Valley Services was started as an idea in a small appliance repair shop in Glendale Arizona way back in the mid 70’s when Larry Callaway was apprenticing for his Uncle Mack. Larry was learning the appliance repair trade while also attending college for a degree in business management and trade school to learn the HVAC industry. By 1978 the groundwork was laid and he and his new business partner Jerry started A-1 Speedy Service, Inc. The name was selected to get top billing in the local yellow pages but the business would be known officially as Valley Services.
With a ruler and a pen, Larry created the original logo which was an inverted triangle with a lightning bolt streaking through the middle. The idea was to convey fast and precise service which is what our company built on and is still how we operate today.
In 2007 the business was passed down after the loss of both Larry and Jerry and Valley Services in its second generation, is still family owned and operated. With Brianna and Curtis now at the helm, the logo was updated in 2014 to a cleaner, newer look.
Fast forward to 2020 and after surviving the tragedy of losing the founders, two recessions and the roller coaster ride of a global pandemic, Valley Services is introducing the first ever major logo redesign.
The new logo better reflects the Phoenix community that we have had the pleasure of being a part of for so long and the phoenix bird was also selected because, symbolically, Valley Services has survived and adapted through amazing circumstances.
We are going to tackle this topic today because we get a lot of phone calls, texts, emails and social media posts about air conditioning units not keeping up during the hot and humid Phoenix monsoon season.
Before you dive into this article be aware that the following conditions are not normal and should be addressed by an HVAC contractor:
The thermostat never drops below 80°
The unit blows room temperature or hot air
The unit is loud or sounds different than normal
The air inside is too humid
The air coming from the vents smells musty or moldy
First and foremost… Only buy the cheap fiberglass filters and change them religiously!
A dirty filter caused this system to stop working
A dirty or thick restrictive filter will seriously hinder your air conditioners ability to work properly and in many cases will cause ice and excess water to collect on the indoor coil or the fat copper line on your outdoor unit. We see many water damaged ceilings every monsoon cycle because of this.Your air conditioner might not be physically able to keep your home or business as cool and dry as you’d like. Up to 25% of your air conditioners capacity can be used just to remove moisture from the air. This means that a unit that normally works really well may struggle and or fail to reach the desired thermostat set point and it may not be able to keep the air dry enough to feel comfortable. This means you must have your HVAC system serviced so that it can be in peak form when it is needed the most. Common problems we find are:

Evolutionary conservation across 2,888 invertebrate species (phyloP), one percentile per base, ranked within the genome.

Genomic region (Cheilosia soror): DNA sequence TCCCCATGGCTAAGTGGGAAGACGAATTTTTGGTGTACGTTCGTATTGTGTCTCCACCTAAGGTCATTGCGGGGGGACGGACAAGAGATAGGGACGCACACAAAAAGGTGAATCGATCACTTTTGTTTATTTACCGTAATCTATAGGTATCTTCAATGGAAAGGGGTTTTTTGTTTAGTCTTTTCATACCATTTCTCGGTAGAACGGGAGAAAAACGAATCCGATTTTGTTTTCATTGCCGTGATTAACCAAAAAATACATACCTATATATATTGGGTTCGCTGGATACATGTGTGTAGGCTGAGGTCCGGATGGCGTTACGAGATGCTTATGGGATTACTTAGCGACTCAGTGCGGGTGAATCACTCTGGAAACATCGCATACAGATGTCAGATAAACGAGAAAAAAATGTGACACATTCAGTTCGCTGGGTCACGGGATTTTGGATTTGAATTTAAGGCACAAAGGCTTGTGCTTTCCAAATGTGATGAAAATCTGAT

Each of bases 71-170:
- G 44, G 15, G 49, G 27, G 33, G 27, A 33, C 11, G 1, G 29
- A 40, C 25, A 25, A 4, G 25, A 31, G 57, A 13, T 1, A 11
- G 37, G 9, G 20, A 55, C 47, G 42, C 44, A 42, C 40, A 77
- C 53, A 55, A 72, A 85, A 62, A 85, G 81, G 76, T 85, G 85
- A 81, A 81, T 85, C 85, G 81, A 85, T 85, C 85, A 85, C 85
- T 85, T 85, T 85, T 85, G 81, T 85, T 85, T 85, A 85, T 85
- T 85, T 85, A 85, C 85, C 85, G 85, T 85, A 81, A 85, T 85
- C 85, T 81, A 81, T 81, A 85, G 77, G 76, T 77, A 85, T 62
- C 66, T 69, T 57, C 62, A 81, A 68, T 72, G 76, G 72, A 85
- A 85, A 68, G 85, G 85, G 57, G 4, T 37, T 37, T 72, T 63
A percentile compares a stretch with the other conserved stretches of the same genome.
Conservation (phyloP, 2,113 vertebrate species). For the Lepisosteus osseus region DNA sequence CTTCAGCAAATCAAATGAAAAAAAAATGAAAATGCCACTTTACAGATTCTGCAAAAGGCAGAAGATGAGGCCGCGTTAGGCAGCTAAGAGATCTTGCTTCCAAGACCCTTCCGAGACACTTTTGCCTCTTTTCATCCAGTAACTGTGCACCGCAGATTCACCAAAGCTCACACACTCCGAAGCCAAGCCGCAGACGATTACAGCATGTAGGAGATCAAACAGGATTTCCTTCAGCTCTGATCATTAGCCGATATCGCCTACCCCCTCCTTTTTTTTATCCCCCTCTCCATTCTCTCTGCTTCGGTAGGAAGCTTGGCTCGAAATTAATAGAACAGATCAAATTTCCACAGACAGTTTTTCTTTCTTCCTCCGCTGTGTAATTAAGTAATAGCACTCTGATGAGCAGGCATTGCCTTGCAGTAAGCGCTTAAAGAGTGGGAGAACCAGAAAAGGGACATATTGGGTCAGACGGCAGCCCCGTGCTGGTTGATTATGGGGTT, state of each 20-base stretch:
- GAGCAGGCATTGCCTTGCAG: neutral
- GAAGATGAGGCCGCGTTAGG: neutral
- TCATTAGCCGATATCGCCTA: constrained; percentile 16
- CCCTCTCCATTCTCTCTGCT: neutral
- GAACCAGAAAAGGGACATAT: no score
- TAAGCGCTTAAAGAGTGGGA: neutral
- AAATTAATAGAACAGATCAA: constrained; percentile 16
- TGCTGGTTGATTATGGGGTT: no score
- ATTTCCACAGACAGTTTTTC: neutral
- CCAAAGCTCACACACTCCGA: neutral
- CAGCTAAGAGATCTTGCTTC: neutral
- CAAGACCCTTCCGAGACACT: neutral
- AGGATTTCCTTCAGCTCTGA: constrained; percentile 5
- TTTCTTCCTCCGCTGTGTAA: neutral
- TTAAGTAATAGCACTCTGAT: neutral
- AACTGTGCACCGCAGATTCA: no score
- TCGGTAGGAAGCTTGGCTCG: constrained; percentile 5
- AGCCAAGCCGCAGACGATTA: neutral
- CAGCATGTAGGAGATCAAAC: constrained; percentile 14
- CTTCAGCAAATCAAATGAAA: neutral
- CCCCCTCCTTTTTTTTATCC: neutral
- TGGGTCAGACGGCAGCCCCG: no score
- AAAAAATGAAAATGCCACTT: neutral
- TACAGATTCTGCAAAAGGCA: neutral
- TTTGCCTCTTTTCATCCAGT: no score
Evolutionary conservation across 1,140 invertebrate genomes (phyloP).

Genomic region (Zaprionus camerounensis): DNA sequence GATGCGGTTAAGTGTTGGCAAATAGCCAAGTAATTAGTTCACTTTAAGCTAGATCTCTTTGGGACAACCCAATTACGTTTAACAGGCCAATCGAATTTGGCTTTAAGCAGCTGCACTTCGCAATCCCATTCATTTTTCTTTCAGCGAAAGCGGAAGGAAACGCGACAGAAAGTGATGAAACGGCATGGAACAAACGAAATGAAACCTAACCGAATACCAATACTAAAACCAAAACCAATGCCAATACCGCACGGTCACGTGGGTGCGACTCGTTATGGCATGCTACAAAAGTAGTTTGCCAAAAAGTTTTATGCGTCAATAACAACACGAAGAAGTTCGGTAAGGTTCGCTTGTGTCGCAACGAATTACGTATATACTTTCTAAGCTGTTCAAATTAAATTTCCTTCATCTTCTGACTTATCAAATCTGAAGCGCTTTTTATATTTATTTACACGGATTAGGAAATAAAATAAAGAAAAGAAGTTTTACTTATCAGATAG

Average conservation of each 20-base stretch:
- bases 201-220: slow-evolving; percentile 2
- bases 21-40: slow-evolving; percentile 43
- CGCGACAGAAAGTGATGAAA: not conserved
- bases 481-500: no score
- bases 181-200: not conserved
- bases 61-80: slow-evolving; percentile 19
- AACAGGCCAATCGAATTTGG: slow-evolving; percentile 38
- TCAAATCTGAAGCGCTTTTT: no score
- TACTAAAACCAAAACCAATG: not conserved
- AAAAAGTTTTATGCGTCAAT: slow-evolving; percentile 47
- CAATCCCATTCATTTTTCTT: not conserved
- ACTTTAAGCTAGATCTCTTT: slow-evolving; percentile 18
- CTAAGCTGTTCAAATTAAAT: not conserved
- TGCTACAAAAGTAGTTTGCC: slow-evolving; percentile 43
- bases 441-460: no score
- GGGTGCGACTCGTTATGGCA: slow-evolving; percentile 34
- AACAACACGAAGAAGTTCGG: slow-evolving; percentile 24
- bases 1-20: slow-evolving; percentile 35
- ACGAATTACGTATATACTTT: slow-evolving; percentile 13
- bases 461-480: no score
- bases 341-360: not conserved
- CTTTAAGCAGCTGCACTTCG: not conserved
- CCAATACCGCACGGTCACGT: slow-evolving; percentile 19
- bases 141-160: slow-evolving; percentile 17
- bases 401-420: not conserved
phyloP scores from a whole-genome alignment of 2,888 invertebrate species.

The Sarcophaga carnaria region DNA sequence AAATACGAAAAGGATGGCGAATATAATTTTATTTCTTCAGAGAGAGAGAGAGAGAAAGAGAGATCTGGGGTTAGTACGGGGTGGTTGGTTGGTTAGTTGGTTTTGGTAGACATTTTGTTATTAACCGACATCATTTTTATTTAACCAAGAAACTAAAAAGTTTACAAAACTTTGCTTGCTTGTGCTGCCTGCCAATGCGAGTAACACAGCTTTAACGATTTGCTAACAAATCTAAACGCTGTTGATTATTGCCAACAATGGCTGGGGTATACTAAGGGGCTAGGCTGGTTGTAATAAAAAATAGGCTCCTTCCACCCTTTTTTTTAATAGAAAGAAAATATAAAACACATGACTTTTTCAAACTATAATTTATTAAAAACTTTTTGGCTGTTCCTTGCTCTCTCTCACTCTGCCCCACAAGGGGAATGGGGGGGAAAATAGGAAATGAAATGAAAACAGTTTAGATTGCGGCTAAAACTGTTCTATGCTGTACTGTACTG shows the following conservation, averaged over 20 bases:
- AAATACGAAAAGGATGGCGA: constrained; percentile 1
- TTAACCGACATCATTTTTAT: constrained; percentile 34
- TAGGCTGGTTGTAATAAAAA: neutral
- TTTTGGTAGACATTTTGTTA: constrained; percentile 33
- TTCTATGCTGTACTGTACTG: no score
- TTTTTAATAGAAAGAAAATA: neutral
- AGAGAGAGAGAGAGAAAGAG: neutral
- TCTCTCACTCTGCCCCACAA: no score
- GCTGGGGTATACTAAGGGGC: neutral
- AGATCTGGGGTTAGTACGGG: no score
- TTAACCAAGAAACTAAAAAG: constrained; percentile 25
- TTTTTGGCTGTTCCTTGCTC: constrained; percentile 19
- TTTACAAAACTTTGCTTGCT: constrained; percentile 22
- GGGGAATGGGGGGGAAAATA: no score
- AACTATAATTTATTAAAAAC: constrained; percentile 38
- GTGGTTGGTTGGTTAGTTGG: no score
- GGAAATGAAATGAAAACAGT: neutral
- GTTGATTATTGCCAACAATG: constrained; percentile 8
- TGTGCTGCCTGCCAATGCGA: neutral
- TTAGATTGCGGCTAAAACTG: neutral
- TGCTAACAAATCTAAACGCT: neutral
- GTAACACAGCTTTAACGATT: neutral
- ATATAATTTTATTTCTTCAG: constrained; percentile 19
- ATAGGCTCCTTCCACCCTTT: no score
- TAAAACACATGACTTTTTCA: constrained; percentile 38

improper refrigerant charges
dirty or restricted indoor and outdoor coils
clogged drain lines
Lets take a look at each of these problems individually.
Digital gauges with temperature clamps to ensure proper charge.
Most air conditioners in Arizona are split systems, meaning there’s a condensing unit located outside and an air handler or furnace and coil inside. Research has shown that from the day of installation most split system air conditioners either have too little or too much refrigerant. This issue increases the amount of electricity the unit consumes, reduces the lifespan, and negativity effects how well the unit works.
This unit didn’t perform well until this was cleaned.
Secondly, overtime the indoor and outdoor coils will become dirty which slows down airflow and also reduces how well the unit cools or heats the air.If dirty, a professional cleaning will increase your air conditioners capacity, increase the life of the unit, and save you money on the electric bill.
A very poorly installed duct system leaking air in the attic.
The third one on this list is a no brainier. Leaking ducts will either pull the hot humid air from your attic and bring it into your home or business or it will take the cool dry air that the unit just conditioned and then blow it into the attic. We recommend having your duct system checked and if needed repaired in the cooler months.
The Primary and Secondary drain pans and lines.
The last monsoon concern we have is the air conditioners condensate drain lines. These are the white plastic PVC lines that carry the water from the air conditioners evaporative coil to the outside of the home. Most units have two lines that attach to separate water collecting drain pans. More water is creates when the air is humid and if the lines are clogged or if the unit is producing moisture faster than the lines can drain you will get water overflowing the pans. We recommend having the drain pans and condensate lines treated and flushed yearly. It’s also a good idea to have a flood protection switch installed by a certified HVAC technician. An ounce of prevention is worth a pound of cure!